Turkish Political Culture and Civil Society: An Unsettling Coupling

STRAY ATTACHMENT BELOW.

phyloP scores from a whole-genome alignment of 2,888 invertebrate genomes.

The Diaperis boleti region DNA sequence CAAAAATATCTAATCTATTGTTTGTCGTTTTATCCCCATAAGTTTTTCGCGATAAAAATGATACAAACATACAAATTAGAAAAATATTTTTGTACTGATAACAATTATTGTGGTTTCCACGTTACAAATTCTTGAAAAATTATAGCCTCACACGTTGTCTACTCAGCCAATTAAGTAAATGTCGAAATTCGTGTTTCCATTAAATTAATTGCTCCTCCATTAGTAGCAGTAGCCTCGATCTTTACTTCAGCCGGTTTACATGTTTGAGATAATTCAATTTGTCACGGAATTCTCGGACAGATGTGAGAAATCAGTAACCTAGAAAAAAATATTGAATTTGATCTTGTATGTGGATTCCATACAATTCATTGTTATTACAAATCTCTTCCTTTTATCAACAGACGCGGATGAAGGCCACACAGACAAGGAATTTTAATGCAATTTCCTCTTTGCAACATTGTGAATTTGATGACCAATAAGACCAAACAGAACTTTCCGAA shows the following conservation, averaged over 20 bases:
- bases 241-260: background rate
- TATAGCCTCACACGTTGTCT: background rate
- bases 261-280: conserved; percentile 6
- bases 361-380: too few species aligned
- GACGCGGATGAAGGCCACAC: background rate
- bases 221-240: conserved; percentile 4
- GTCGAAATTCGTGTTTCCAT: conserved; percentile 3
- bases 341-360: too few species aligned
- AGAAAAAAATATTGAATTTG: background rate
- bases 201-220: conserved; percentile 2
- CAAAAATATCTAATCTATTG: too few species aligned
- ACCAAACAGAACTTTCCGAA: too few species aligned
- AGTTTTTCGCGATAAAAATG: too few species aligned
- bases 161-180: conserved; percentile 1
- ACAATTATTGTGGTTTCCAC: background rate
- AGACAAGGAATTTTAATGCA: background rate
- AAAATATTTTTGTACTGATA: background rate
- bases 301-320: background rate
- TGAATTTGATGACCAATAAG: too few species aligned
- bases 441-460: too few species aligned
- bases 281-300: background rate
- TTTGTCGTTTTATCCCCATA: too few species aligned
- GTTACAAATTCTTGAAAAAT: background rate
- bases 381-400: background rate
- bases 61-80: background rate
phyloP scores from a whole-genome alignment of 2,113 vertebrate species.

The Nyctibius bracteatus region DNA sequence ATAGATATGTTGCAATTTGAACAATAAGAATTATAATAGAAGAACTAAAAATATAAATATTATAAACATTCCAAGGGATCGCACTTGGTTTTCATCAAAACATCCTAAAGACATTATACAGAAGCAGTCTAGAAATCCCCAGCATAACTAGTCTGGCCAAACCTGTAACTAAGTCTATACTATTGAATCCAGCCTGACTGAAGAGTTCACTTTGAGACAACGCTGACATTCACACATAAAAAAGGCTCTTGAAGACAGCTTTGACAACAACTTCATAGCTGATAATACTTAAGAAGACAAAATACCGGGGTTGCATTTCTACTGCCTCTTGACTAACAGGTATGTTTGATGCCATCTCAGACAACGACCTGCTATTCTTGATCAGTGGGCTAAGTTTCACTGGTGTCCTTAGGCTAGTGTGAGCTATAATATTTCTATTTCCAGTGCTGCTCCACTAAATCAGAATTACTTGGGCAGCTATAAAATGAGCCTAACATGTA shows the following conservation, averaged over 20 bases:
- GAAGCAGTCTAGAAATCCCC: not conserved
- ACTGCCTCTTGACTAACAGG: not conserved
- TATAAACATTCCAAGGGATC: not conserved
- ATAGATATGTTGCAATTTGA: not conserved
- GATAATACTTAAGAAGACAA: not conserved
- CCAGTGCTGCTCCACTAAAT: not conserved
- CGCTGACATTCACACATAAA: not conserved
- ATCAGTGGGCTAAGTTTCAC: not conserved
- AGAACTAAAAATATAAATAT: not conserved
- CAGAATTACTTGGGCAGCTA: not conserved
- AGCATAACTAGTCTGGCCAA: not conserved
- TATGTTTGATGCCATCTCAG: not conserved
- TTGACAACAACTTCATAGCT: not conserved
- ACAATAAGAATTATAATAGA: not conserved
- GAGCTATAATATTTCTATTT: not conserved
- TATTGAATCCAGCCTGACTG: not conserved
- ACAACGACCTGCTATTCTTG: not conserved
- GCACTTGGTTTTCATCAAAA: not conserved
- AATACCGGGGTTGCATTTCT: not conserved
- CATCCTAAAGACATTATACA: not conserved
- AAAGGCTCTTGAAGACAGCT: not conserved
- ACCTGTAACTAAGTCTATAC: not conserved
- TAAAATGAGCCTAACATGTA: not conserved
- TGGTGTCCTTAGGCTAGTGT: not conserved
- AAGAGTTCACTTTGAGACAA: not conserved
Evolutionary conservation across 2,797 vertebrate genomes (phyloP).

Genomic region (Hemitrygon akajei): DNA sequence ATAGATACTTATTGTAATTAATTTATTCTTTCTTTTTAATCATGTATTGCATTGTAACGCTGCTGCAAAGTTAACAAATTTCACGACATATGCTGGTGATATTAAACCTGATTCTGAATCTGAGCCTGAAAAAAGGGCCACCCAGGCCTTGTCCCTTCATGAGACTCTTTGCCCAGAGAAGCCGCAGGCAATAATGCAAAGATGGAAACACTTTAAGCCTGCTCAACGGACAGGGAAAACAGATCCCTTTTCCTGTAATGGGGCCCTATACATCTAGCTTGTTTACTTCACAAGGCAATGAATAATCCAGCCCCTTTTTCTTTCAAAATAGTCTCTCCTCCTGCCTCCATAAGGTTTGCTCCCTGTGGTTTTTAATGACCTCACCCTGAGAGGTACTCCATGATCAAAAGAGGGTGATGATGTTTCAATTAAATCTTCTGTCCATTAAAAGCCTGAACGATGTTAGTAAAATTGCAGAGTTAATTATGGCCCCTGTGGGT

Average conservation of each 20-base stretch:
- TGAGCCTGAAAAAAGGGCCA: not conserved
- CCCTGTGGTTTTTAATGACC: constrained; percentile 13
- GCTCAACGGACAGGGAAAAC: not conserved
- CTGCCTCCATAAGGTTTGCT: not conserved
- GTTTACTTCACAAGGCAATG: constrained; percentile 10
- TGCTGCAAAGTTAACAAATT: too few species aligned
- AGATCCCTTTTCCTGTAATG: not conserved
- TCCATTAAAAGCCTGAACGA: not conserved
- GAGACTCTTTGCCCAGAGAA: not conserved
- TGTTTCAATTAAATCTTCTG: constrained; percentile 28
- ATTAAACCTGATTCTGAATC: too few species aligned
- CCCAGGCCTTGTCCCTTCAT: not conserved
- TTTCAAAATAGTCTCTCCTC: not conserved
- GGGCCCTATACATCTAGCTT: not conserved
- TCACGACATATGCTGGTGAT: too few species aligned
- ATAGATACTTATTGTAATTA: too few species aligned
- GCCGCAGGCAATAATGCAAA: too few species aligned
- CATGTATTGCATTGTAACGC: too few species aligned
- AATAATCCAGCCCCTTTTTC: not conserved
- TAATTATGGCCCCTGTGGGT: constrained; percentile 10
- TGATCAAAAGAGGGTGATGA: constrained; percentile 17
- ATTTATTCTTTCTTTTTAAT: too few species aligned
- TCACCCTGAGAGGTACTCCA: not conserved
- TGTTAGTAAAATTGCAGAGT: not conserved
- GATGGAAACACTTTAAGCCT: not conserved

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AbstractThis paper attempts to analyze Turkish politics in the post-1980 period with a special reference to the relationship among the state elites, political elites and societal actors and its impact on the constitution of civil society in Turkey. After the 1980 military intervention, the political and economic realms of Turkey witnessed a relative degree of liberalization through Üzal's neo-liberal policies. The January 24 economic decisions paved the way for economic liberalization as well as letting new economic and societal actors emerge. These new economic actors were different from the prevailing economic actors which used to enjoy having a considerable amount of opportunity spaces in the economic sphere. Together with the Üzal governments, Islamic segments started to become powerful in both political and economic realms. This paper analyses the chief traits of Turkish politics and economics and their impact upon civil society aftermath the 1980 coup in general, and the relationship and/or interaction among the state elites, political elites and societal actors in particular. The engagements of newly-emerging societal and economic actors into Turkish political scene and the challenge of these actors against the so-called 'Kemalist-Republican' elites are also illustrated in the paper. Moreover, state-Islam interaction, politics-Islam interaction as well as Kemalism-newly-emerging societal and economic actors interaction will be studied with a special emphasis to the post-1980 period. The major argument of the paper is that, in Turkey, both civil society issues and political issues reveal outcomes which are primarily shaped by the nature of the relationship between state elites and political elites in general and by Turkish political culture in particular.